Lenten Story #2, the homeless

Working with prisoners every day makes me feel very close to the homeless. Many times they're just one step away from going to prison. And so this little story is not about humanity for prisoners, it's about humanity for people. Thanks to frequent flyer miles, Marcia and I have been able spend a few days in Hawaii with our oldest son, his wife, and our two little grand-guys. I am always touched when I see a simple act of kindness, especially where one might least expect it. I was sitting in a little pizza joint yesterday, next to two young men who---based on the clothing they were wearing and the electronic toys they were playing with---had few money problems. They nibbled away at a pizza, and stopped at the half-way mark. "Do you want me to put the rest in a box," asked the lady behind the bar. "Naw, we're just going for a walk down the beach." "Then do me a favor," the bartender persisted. "I'll box up the pizza, and when you r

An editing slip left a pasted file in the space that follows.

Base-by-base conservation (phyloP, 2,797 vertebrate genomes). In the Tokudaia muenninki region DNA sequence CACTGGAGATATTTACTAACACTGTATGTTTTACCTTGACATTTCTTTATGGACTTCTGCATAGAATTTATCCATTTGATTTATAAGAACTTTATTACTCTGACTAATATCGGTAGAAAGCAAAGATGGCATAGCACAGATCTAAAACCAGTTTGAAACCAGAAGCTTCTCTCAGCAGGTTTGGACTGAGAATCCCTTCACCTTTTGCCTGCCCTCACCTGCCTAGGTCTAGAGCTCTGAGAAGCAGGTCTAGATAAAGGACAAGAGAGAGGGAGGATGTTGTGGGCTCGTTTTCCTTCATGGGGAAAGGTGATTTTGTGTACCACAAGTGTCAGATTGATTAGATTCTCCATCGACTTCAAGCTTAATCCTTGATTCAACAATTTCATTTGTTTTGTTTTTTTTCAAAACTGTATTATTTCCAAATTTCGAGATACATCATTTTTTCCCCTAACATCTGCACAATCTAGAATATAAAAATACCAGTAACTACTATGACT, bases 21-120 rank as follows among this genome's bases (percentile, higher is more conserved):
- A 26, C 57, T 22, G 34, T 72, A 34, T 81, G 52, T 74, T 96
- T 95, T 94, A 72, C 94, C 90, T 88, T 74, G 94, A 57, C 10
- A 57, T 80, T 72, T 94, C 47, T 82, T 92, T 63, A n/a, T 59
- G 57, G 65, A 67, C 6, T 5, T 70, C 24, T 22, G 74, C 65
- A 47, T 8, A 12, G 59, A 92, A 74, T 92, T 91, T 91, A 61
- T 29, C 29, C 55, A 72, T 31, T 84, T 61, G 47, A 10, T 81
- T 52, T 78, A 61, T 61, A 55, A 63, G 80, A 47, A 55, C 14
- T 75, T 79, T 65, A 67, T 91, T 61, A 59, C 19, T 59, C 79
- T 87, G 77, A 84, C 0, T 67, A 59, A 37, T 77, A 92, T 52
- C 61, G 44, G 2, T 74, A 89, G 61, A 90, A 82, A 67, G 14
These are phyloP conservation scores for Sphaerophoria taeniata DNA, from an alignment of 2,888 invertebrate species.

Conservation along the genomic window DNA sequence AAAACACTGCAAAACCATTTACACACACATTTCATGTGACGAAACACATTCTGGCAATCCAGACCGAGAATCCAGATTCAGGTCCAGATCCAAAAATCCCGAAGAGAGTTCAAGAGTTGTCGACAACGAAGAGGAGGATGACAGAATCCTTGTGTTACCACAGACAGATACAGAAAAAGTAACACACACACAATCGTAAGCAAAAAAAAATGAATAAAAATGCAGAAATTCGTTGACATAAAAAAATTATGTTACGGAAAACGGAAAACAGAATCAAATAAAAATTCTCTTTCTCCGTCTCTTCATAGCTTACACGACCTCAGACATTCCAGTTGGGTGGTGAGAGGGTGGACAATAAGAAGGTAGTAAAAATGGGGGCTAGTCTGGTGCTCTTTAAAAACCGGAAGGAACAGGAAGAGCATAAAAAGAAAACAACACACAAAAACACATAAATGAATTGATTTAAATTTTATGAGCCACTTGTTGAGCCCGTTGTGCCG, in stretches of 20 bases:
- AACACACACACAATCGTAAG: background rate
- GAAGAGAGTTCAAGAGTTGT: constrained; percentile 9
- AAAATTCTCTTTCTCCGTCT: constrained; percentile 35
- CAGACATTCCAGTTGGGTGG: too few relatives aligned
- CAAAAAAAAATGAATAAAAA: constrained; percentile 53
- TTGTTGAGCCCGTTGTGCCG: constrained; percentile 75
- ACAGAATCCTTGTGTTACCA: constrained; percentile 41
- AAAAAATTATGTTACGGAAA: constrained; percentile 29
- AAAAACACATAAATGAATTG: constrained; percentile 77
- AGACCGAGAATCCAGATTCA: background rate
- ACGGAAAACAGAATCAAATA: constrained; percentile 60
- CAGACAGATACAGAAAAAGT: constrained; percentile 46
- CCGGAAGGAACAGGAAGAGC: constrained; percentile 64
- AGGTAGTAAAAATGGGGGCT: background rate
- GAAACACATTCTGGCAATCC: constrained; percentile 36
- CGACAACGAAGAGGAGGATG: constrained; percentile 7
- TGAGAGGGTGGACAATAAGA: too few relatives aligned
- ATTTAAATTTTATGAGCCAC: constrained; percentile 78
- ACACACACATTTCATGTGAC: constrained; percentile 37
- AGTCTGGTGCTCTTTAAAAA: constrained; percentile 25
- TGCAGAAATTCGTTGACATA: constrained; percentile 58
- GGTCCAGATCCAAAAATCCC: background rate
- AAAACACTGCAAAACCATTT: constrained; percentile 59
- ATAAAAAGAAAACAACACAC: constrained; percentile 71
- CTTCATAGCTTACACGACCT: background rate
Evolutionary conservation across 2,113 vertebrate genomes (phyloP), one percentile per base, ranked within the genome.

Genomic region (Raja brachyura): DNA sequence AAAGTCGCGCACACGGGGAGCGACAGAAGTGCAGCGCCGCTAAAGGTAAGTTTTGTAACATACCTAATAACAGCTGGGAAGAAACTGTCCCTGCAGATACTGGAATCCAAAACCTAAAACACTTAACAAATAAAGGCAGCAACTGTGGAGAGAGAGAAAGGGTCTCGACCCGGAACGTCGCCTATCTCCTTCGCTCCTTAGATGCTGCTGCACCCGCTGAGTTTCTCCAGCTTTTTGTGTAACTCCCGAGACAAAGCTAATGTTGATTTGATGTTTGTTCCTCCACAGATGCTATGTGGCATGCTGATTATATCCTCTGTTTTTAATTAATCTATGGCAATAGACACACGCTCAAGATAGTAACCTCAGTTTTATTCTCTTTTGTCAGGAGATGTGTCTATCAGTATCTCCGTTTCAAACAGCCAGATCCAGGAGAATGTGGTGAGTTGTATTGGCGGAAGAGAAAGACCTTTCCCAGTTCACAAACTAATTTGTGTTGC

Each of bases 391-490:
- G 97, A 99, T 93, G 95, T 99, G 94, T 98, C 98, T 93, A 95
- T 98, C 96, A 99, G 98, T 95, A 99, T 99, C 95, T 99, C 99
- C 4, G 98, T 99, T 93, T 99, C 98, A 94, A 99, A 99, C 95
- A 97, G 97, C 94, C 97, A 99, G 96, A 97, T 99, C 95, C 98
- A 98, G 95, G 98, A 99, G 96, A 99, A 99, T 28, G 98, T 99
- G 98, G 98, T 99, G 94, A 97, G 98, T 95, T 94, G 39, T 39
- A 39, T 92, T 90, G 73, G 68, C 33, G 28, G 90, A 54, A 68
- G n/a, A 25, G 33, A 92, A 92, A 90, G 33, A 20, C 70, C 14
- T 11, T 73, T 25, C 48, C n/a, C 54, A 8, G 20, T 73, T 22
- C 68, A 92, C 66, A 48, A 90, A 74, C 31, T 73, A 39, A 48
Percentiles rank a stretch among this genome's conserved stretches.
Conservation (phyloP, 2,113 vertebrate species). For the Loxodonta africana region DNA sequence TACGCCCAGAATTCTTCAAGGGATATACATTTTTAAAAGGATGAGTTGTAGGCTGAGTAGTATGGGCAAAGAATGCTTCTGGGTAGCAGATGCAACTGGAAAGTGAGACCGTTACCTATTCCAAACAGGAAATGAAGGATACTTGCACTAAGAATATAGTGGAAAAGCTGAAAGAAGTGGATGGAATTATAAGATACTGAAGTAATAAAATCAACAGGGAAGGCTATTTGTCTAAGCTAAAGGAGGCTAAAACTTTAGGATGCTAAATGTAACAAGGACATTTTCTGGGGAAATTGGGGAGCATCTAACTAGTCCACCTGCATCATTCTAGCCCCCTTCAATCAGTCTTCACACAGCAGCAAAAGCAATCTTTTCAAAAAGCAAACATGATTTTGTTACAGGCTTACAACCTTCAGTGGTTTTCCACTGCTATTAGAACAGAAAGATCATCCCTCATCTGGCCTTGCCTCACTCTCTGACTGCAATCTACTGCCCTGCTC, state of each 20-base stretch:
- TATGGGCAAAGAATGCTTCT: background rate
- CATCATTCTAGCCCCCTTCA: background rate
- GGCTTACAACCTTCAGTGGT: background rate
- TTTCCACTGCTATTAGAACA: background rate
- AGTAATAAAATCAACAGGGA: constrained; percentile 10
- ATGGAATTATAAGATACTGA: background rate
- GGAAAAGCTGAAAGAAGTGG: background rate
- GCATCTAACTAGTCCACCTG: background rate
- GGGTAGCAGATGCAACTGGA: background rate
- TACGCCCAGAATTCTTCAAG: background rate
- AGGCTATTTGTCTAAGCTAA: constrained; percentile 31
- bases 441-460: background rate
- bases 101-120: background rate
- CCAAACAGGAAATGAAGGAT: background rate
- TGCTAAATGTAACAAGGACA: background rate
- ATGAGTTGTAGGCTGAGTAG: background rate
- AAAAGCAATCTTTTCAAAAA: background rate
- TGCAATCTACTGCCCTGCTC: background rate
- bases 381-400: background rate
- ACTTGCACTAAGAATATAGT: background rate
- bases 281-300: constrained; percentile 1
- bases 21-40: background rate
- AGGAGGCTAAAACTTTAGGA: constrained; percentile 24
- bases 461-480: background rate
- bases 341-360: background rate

Lenten story #1, fasting

I have friends who have given up chocolate, or dessert, or Diet Coke for Lent. Barb and Godwin have a different idea, and I like it better. They chose to give up some of their spare time and spare change. Barb and Goddie read a story written by HUMANITY FOR PRISONERS telling of an indigent single mom in the Michigan prison system, who had not seen year 7-year-old daughter for over a year. The little girl is being cared for by her grandparents. Their inner-city home is 150 miles away from the prison. Because of financial limitations, prison visits were out of the question. Mr. and Mrs. O, upon hearing the story, made a Lenten decision to contribute some of their precious, personal time. They live near the prison, so that was not a problem. The challenge was the 150-mile one-way drive in uncertain Michigan weather! With HFP serving as the "middle-man," arrangements were finally made for Godwin to drive from Ann Arbor to Benton Harbor to pick up the grandparents and the ch